Asian stocks rose for a fifth day, led by commodity companies on speculation that a global economic recovery is stabilizing after Australia kept its main interest rate unchanged and the U.S. cut its stake in Citigroup Inc.
BHP Billiton Ltd. and Rio Tinto Group, the world’s No. 1 and No. 3 mining companies, climbed more than 1 percent in Sydney as oil and metal prices gained in New York yesterday. PetroChina Co., the country’s biggest oil company, advanced 1.8 percent in Hong Kong. Commonwealth Bank of Australia, the nation’s largest lender by market value, rose 1 percent. Honda Motor Co. led a drop by Japanese exporters on concern the dollar at a three-week low against the yen will cut overseas earnings.
“Markets should like one of the largest bailed-out U.S. banks becoming independent again,” said Gavin Parry, managing director of Hong Kong-based Parry International Trading Ltd. “This could be seen as a closing chapter to the 2008 crisis. It also fits well with the overall U.S. recovery story.”
The MSCI Asia Pacific Index gained 0.3 percent to 134.07 at 7:29 p.m. in Tokyo, reversing a 0.2 percent drop and heading for its longest winning streak in a month. About seven shares advanced for every six that declined.
The gauge slid 0.6 percent last month after two straight monthly gains as concern grew that China’s anti-inflation measures, Europe’s debt crisis and tensions on the Korean peninsula may cool the global economic recovery.
Australia’s S&P/ASX 200 Index rose 0.8 percent in Sydney as the central bank kept its benchmark interest rate unchanged and said inflation will likely be contained over coming quarters. South Korea’s Kospi Index climbed 0.5 percent in Seoul, and Hong Kong’s Hang Seng Index added 0.8 percent. China’s Shanghai Composite Index gained 0.7 percent. Japan’s Nikkei 225 Stock Average slid 0.3 percent.
Futures on the Standard & Poor’s 500 Index advanced 0.9 percent. The index fell 0.1 percent yesterday, snapping a three-day rally, after Federal Reserve Chairman Ben S. Bernanke said the world’s largest economy may require more stimulus.
The U.S. Treasury Department raised about $10.5 billion selling its remaining stock in Citigroup in a public offering. The sale helps the company, recipient of a $45 billion taxpayer-funded bailout in 2008, exit the rescue, which was provided to keep the New York-based bank from collapsing. Separately, U.S. President Barack Obama said he’ll agree to a two-year extension on all tax cuts by his predecessor in a compromise deal he called “an essential step on the road to recovery.”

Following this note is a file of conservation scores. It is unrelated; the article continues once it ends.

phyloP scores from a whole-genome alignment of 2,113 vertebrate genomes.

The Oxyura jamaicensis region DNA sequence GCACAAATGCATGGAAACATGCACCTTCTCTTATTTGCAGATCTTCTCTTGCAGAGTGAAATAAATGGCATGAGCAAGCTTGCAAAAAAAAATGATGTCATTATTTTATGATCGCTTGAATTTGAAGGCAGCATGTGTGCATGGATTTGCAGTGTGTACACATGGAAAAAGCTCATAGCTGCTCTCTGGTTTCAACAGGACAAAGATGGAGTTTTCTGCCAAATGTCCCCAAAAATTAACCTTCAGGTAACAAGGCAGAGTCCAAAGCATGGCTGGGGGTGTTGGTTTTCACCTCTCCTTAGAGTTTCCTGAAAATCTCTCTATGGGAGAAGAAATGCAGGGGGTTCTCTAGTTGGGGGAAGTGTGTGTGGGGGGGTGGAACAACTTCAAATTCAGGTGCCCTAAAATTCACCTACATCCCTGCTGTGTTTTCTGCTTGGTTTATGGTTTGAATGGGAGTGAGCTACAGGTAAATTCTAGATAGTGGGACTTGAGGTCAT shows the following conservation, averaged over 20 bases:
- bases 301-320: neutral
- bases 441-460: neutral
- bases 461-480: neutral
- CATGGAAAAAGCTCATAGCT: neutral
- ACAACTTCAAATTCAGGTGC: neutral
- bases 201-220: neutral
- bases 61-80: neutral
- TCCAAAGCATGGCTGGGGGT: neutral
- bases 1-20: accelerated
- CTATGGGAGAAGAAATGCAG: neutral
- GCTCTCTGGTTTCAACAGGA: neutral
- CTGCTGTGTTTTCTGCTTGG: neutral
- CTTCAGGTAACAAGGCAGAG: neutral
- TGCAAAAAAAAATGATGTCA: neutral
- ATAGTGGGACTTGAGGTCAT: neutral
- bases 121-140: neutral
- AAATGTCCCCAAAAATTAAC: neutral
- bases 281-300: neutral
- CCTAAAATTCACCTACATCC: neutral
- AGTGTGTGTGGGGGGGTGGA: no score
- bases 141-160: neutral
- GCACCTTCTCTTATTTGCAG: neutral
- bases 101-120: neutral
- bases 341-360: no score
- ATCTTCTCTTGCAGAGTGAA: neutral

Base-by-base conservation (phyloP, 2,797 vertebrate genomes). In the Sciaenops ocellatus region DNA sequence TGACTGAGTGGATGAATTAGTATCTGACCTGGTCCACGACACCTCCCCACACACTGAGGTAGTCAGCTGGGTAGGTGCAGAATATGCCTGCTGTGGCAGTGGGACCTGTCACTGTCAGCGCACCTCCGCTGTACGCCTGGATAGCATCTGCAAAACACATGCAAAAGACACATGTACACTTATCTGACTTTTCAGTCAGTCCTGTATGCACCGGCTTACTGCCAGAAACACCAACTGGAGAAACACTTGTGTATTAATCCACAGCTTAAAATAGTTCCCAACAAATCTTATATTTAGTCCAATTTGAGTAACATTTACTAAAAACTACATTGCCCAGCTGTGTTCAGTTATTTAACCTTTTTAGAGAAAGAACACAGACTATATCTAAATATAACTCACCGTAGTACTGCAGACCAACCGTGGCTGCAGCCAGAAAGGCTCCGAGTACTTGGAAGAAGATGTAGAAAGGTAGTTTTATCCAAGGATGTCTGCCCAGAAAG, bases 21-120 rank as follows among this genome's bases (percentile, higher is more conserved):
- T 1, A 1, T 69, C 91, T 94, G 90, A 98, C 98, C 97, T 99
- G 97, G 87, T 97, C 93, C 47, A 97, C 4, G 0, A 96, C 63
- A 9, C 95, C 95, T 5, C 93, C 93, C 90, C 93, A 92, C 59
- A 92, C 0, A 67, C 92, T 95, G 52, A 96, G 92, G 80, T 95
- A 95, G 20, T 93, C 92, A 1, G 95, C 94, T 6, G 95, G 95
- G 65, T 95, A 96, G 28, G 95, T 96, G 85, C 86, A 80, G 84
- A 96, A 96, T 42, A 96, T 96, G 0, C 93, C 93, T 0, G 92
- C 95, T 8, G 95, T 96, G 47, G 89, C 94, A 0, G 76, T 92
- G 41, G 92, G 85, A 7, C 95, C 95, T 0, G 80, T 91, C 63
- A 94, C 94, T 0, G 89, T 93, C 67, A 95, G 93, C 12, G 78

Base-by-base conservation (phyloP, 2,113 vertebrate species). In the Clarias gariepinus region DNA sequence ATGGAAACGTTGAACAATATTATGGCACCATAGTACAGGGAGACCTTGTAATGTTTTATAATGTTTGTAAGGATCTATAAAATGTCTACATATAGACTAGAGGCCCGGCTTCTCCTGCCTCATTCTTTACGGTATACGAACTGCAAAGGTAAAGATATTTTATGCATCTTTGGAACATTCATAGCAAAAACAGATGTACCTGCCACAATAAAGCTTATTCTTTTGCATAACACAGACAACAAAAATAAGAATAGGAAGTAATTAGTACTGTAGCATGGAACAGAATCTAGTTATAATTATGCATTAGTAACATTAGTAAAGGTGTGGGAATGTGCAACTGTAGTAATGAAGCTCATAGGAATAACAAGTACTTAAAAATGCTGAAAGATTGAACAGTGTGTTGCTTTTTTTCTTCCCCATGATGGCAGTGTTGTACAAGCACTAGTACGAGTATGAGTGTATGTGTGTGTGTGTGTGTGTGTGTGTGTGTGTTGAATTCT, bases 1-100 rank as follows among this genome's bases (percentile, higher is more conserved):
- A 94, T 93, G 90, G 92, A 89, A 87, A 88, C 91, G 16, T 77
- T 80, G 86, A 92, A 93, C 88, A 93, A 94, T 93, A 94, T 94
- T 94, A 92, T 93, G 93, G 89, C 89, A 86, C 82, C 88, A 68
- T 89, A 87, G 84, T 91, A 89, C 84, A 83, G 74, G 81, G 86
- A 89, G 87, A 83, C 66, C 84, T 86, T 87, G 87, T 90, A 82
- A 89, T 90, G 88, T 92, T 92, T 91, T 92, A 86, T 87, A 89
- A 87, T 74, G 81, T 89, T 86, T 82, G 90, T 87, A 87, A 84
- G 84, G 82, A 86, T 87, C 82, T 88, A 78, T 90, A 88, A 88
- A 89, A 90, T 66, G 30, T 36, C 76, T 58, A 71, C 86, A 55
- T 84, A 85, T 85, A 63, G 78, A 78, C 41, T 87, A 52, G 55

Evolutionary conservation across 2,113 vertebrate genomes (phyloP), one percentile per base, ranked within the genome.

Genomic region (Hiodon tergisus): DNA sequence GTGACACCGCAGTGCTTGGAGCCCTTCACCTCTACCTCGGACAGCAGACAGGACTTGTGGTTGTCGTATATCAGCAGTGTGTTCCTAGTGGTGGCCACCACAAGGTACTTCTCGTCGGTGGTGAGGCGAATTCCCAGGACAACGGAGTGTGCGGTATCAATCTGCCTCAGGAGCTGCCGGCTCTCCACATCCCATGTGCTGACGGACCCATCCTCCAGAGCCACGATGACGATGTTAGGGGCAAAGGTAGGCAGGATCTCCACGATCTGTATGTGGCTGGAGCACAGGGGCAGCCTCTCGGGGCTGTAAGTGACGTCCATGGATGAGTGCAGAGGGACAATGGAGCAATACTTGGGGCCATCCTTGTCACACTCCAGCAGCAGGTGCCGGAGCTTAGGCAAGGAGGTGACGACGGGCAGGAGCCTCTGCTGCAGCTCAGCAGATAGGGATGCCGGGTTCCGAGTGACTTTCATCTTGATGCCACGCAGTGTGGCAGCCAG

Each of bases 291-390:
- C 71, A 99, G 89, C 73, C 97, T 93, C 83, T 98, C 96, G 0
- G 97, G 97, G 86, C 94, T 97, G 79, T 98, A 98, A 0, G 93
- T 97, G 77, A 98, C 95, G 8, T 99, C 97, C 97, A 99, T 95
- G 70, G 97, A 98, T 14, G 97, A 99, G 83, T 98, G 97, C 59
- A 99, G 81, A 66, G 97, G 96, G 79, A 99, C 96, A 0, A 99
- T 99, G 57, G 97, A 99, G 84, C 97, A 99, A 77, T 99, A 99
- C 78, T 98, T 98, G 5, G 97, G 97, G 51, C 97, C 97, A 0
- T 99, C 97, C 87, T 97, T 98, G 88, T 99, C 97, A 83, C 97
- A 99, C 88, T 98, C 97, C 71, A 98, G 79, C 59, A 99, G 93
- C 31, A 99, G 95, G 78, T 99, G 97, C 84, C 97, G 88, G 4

Oil, Metals Gain
Material and energy companies led gains among the 10 industry groups in the MSCI Asia Pacific Index, and BHP Billiton was its biggest single boost. BHP Billiton, Australia’s No. 1 oil producer, rose 1.2 percent to A$45.08 in Sydney. Rio Tinto climbed 1.6 percent to A$87.34. Woodside Petroleum Ltd., Australia’s second-largest oil and gas producer, gained 0.5 percent to A$42.90. In Hong Kong, PetroChina advanced 1.8 percent to HK$10.10.
Crude oil for January delivery rose 0.2 percent to settle at $89.38 a barrel in New York yesterday on speculation the U.S. may extend stimulus measures, bolstering fuel demand in the world’s largest oil-consuming country. Copper futures climbed 0.2 percent in New York, and rose as much as 0.9 percent today.
“Commodity markets are firm, which may boost resource-related companies,” said Fumiyuki Nakanishi, a strategist at Tokyo-based SMBC Friend Securities Co. “Concerns about the strong yen may weaken exporters.”
Commonwealth Bank of Australia rose 1 percent to A$49.76 in Sydney, while rival National Australia Bank Ltd. climbed 1 percent to A$23.96.
The Reserve Bank of Australia left the overnight cash rate target at 4.75 percent today, as forecast by all 26 economists surveyed by Bloomberg News. After seven rate increases since October 2009, Governor Glenn Stevens said monetary policy is “appropriate for the economic outlook.”
The MSCI Asia Pacific Index climbed 11 percent this year through yesterday, compared with gains of 9.7 percent by the S&P 500 and 6.9 percent by the Stoxx Europe 600 Index. Shares in the Asian benchmark are valued at 14.5 times estimated earnings on average, compared with 14.4 times for the S&P 500 and 12.1 times for the Stoxx 600.
Honda, Japan’s second-largest carmaker by sales, dropped 1.9 percent to 3,075 yen in Tokyo and was the heaviest single drag on the MSCI Asia Pacific Index. Toyota Motor Co., the world’s biggest carmaker, sank 0.6 percent to 3,255 yen. Canon Inc., which is the world’s largest camera maker and receives more than 80 percent of its revenue outside of Japan, slid 0.4 percent to 4,055 yen.
The dollar depreciated to as low as 82.34 yen today in Tokyo, its lowest level since Nov. 12. A weaker dollar reduces the value of U.S. income at Japanese companies when converted into their home currency.
“People in the market are worried the stronger yen will hurt exporters’ earnings,” said Naoteru Teraoka, general manager at Tokyo-based Chuo Mitsui Asset Management Co., which oversees about $26 billion.
Advantest Corp., the world’s biggest maker of machines used to test memory chips, jumped 3.7 percent to 1,866 yen in Tokyo and was the largest support for the Nikkei 225. Singapore-based Verigy Ltd. said the Japanese company made a takeover offer for Verigy.